Nosiviwe Mapisa-Nqakula, minister of home affairs, has admitted that refugees and asylum seekers are getting a raw deal from some police officers.
She singled out officers from the Jeppe and Hillbrow police stations and branded xenophobia as a cruel form of racism which should not be tolerated.
Mapisa-Nqakula made the admissions at her first public meeting with refugees and asylum-seekers at the Braamfontein Civic Centre on Wednesday, at which refugees took turns to describe the suffering they are enduring in South Africa and their brutalisation by the police.
She said the conduct of police officers shown on a recent SABC Special Assignment programme extorting money from asylum seekers and beating them up was unacceptable and disgraceful.
"I am not saying the police should not do their work but some of the mistakes they are making, like the mistakes mentioned here (at the meeting) are not right," Mapisa-Nqakula said, amid much applause from the sizeable group of asylum-seekers, mostly Zimbabweans.
She lamented the "lack of leadership" at Jeppe and Hillbrow police stations, saying many reports and complaints had been raised against the conduct of officers from these two stations.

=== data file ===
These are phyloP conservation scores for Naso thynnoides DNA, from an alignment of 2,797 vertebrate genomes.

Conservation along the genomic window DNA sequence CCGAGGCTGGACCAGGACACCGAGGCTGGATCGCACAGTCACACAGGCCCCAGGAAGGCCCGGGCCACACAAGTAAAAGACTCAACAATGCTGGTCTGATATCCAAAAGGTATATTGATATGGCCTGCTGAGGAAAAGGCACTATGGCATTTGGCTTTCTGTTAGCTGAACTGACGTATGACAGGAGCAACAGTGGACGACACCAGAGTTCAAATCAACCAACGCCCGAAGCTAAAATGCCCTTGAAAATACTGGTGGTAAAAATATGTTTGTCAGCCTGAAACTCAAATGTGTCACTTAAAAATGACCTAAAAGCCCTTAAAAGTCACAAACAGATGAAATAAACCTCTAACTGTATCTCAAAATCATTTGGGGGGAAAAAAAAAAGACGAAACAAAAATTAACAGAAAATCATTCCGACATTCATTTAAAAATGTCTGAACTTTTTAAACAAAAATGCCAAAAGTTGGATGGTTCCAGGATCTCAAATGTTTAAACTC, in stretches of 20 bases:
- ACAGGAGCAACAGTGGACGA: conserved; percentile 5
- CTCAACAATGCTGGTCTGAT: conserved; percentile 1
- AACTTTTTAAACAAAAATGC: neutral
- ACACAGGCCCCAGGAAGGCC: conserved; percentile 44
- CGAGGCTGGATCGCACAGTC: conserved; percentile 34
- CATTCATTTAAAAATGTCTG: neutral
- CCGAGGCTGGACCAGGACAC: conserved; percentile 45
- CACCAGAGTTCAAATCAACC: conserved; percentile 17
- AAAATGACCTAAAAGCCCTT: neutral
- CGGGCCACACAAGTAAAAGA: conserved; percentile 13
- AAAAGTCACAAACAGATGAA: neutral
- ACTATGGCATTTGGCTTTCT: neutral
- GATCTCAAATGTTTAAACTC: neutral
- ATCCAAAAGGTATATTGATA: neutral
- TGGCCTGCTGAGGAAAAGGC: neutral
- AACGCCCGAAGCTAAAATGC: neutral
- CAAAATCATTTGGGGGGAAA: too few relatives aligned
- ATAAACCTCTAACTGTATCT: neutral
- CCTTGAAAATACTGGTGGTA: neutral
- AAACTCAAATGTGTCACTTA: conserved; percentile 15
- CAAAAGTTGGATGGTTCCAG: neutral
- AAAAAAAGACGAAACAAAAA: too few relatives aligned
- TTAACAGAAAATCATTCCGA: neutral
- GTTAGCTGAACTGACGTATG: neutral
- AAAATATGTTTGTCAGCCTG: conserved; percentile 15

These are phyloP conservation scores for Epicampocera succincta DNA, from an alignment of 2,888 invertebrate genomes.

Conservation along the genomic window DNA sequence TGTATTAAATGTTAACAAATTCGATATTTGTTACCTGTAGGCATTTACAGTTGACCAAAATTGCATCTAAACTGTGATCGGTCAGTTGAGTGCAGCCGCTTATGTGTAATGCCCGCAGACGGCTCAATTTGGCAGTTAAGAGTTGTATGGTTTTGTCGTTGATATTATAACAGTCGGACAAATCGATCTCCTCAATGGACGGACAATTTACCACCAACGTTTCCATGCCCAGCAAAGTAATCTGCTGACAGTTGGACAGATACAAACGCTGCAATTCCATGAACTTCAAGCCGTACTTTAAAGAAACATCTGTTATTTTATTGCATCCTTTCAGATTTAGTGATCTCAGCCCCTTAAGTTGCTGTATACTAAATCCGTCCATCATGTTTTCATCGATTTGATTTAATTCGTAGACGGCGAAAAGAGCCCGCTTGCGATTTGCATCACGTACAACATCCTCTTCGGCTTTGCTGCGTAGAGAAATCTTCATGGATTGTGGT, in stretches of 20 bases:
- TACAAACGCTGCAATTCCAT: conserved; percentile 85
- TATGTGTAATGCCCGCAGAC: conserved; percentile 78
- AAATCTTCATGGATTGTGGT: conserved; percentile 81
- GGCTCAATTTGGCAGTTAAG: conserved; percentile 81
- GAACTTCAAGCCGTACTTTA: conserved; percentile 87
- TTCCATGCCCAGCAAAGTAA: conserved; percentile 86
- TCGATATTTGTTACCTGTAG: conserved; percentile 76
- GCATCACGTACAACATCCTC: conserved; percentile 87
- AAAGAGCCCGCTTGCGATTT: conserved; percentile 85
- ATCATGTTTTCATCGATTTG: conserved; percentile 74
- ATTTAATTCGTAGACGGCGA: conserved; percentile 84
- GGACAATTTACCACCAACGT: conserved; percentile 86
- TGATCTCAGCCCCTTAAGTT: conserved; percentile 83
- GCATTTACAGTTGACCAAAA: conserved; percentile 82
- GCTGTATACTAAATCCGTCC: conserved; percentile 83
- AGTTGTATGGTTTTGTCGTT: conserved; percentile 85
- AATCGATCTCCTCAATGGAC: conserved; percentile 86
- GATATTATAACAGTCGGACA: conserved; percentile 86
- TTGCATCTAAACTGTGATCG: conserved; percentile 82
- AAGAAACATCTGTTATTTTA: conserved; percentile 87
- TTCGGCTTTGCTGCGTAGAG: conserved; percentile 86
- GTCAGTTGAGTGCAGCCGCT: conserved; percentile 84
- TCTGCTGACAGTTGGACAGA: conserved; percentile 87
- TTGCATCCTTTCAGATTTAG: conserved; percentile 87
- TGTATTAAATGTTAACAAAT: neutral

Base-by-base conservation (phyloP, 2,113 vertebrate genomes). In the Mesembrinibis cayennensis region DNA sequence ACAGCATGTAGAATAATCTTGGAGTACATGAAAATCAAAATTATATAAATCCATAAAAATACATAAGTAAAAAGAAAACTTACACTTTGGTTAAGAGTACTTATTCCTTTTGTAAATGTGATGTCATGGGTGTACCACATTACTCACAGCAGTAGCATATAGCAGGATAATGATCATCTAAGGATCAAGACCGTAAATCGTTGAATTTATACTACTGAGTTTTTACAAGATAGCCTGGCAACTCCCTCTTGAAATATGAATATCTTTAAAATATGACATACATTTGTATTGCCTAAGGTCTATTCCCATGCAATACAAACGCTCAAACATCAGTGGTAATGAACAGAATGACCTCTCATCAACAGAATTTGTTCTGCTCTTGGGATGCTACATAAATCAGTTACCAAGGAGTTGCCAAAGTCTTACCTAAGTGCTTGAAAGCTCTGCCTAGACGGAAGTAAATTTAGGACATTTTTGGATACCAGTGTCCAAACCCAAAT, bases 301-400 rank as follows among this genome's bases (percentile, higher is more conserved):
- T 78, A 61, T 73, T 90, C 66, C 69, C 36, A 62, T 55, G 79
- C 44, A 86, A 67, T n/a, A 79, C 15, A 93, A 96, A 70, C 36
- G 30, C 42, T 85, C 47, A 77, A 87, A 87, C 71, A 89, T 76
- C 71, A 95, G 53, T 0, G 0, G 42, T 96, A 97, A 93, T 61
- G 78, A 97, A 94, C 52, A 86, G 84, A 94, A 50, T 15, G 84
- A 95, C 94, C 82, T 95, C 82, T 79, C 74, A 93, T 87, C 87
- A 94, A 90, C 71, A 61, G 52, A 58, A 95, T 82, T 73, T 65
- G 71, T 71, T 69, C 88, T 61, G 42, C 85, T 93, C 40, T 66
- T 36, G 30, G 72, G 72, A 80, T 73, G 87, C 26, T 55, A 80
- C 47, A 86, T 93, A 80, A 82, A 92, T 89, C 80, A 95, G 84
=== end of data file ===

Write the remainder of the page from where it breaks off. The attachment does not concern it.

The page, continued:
But she also stressed that asylum-seekers must report any abuse to police authorities for prompt action.
Asylum-seekers complained to the minister of being badly ill-treated by police officers and sometimes badly assaulted.
Some claimed they were paying bribes to officers to avoid being taken to the Lindela Repatriation Centre.
Others claimed their valid refugee asylum papers were routinely torn up by police officers who said they did not recognise these papers but instead recognised "bribe money".
Mapisa-Nqakula promised to hold regular meetings with refugees and asylum-seekers or their representative organisations to address their concerns.
She said the best way was to bring the ministers in charge of the police and social welfare to her next meeting so they could collectively tackle the issues.
Mapisa-Nqakula said a commission of inquiry she established to probe several recent deaths at Lindela had completed its report and submitted it to her.
She had planned to release it to the public yesterday but had not done so because she had not yet been able to meet the commissioners to discuss their report.
The minister said she would release it soon.